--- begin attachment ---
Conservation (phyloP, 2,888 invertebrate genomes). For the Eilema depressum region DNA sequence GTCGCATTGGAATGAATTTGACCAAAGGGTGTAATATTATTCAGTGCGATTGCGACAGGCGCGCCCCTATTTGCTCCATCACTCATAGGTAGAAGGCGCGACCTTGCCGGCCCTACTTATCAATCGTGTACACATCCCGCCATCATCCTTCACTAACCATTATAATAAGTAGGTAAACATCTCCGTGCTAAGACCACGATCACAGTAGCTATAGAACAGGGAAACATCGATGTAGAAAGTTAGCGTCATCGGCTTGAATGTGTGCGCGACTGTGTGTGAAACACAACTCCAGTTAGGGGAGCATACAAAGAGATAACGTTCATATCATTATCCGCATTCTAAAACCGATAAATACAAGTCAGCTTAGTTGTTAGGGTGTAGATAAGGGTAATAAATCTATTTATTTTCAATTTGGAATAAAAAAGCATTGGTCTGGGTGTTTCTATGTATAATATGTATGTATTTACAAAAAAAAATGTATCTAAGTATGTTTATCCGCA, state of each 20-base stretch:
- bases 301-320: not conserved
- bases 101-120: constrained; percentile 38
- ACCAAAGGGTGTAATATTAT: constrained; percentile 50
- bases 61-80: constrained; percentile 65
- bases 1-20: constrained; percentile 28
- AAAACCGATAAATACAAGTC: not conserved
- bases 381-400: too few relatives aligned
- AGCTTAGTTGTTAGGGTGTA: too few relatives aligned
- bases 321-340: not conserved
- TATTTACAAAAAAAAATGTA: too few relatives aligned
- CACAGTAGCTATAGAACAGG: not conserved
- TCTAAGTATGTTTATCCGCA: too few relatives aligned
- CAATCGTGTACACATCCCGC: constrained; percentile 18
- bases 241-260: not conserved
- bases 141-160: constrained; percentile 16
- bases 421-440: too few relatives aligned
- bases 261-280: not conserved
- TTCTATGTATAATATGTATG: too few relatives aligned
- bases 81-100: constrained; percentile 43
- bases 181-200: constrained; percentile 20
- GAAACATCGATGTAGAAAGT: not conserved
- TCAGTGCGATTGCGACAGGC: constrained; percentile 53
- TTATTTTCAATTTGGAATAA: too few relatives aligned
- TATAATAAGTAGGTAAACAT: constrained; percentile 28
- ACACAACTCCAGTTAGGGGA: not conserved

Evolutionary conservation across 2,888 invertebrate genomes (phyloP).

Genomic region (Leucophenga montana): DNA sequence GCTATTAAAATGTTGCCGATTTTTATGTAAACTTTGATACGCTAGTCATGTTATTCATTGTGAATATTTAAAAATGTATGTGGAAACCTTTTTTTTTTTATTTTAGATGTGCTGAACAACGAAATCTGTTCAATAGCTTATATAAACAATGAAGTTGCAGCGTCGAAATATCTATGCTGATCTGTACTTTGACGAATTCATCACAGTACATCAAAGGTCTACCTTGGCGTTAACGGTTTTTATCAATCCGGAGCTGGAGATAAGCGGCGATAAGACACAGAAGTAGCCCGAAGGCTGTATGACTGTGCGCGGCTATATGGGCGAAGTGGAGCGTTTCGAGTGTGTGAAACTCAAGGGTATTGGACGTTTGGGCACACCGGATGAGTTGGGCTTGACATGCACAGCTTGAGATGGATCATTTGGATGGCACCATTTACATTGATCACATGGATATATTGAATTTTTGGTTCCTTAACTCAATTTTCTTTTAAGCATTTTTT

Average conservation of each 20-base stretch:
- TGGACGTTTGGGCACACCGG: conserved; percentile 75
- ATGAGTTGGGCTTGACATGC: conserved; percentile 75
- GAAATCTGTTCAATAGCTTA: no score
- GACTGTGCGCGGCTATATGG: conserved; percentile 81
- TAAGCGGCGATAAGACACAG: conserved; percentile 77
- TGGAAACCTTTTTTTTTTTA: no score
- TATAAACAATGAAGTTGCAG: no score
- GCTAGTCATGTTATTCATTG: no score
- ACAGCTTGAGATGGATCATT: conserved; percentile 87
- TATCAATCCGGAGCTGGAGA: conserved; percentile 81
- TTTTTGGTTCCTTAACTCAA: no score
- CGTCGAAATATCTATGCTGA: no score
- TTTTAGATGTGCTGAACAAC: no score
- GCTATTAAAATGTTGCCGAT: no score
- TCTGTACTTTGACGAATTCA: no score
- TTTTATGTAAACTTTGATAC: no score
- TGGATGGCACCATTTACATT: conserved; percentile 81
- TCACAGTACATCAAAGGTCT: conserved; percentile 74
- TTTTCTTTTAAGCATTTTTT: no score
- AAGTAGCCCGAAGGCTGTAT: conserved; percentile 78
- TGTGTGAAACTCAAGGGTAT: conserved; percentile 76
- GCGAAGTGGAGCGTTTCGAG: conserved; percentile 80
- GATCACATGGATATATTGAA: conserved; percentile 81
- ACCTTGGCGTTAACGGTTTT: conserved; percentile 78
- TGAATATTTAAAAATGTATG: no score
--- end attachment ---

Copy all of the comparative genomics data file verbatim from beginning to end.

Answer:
Conservation (phyloP, 2,888 invertebrate genomes). For the Eilema depressum region DNA sequence GTCGCATTGGAATGAATTTGACCAAAGGGTGTAATATTATTCAGTGCGATTGCGACAGGCGCGCCCCTATTTGCTCCATCACTCATAGGTAGAAGGCGCGACCTTGCCGGCCCTACTTATCAATCGTGTACACATCCCGCCATCATCCTTCACTAACCATTATAATAAGTAGGTAAACATCTCCGTGCTAAGACCACGATCACAGTAGCTATAGAACAGGGAAACATCGATGTAGAAAGTTAGCGTCATCGGCTTGAATGTGTGCGCGACTGTGTGTGAAACACAACTCCAGTTAGGGGAGCATACAAAGAGATAACGTTCATATCATTATCCGCATTCTAAAACCGATAAATACAAGTCAGCTTAGTTGTTAGGGTGTAGATAAGGGTAATAAATCTATTTATTTTCAATTTGGAATAAAAAAGCATTGGTCTGGGTGTTTCTATGTATAATATGTATGTATTTACAAAAAAAAATGTATCTAAGTATGTTTATCCGCA, state of each 20-base stretch:
- bases 301-320: not conserved
- bases 101-120: constrained; percentile 38
- ACCAAAGGGTGTAATATTAT: constrained; percentile 50
- bases 61-80: constrained; percentile 65
- bases 1-20: constrained; percentile 28
- AAAACCGATAAATACAAGTC: not conserved
- bases 381-400: too few relatives aligned
- AGCTTAGTTGTTAGGGTGTA: too few relatives aligned
- bases 321-340: not conserved
- TATTTACAAAAAAAAATGTA: too few relatives aligned
- CACAGTAGCTATAGAACAGG: not conserved
- TCTAAGTATGTTTATCCGCA: too few relatives aligned
- CAATCGTGTACACATCCCGC: constrained; percentile 18
- bases 241-260: not conserved
- bases 141-160: constrained; percentile 16
- bases 421-440: too few relatives aligned
- bases 261-280: not conserved
- TTCTATGTATAATATGTATG: too few relatives aligned
- bases 81-100: constrained; percentile 43
- bases 181-200: constrained; percentile 20
- GAAACATCGATGTAGAAAGT: not conserved
- TCAGTGCGATTGCGACAGGC: constrained; percentile 53
- TTATTTTCAATTTGGAATAA: too few relatives aligned
- TATAATAAGTAGGTAAACAT: constrained; percentile 28
- ACACAACTCCAGTTAGGGGA: not conserved

Evolutionary conservation across 2,888 invertebrate genomes (phyloP).

Genomic region (Leucophenga montana): DNA sequence GCTATTAAAATGTTGCCGATTTTTATGTAAACTTTGATACGCTAGTCATGTTATTCATTGTGAATATTTAAAAATGTATGTGGAAACCTTTTTTTTTTTATTTTAGATGTGCTGAACAACGAAATCTGTTCAATAGCTTATATAAACAATGAAGTTGCAGCGTCGAAATATCTATGCTGATCTGTACTTTGACGAATTCATCACAGTACATCAAAGGTCTACCTTGGCGTTAACGGTTTTTATCAATCCGGAGCTGGAGATAAGCGGCGATAAGACACAGAAGTAGCCCGAAGGCTGTATGACTGTGCGCGGCTATATGGGCGAAGTGGAGCGTTTCGAGTGTGTGAAACTCAAGGGTATTGGACGTTTGGGCACACCGGATGAGTTGGGCTTGACATGCACAGCTTGAGATGGATCATTTGGATGGCACCATTTACATTGATCACATGGATATATTGAATTTTTGGTTCCTTAACTCAATTTTCTTTTAAGCATTTTTT

Average conservation of each 20-base stretch:
- TGGACGTTTGGGCACACCGG: conserved; percentile 75
- ATGAGTTGGGCTTGACATGC: conserved; percentile 75
- GAAATCTGTTCAATAGCTTA: no score
- GACTGTGCGCGGCTATATGG: conserved; percentile 81
- TAAGCGGCGATAAGACACAG: conserved; percentile 77
- TGGAAACCTTTTTTTTTTTA: no score
- TATAAACAATGAAGTTGCAG: no score
- GCTAGTCATGTTATTCATTG: no score
- ACAGCTTGAGATGGATCATT: conserved; percentile 87
- TATCAATCCGGAGCTGGAGA: conserved; percentile 81
- TTTTTGGTTCCTTAACTCAA: no score
- CGTCGAAATATCTATGCTGA: no score
- TTTTAGATGTGCTGAACAAC: no score
- GCTATTAAAATGTTGCCGAT: no score
- TCTGTACTTTGACGAATTCA: no score
- TTTTATGTAAACTTTGATAC: no score
- TGGATGGCACCATTTACATT: conserved; percentile 81
- TCACAGTACATCAAAGGTCT: conserved; percentile 74
- TTTTCTTTTAAGCATTTTTT: no score
- AAGTAGCCCGAAGGCTGTAT: conserved; percentile 78
- TGTGTGAAACTCAAGGGTAT: conserved; percentile 76
- GCGAAGTGGAGCGTTTCGAG: conserved; percentile 80
- GATCACATGGATATATTGAA: conserved; percentile 81
- ACCTTGGCGTTAACGGTTTT: conserved; percentile 78
- TGAATATTTAAAAATGTATG: no score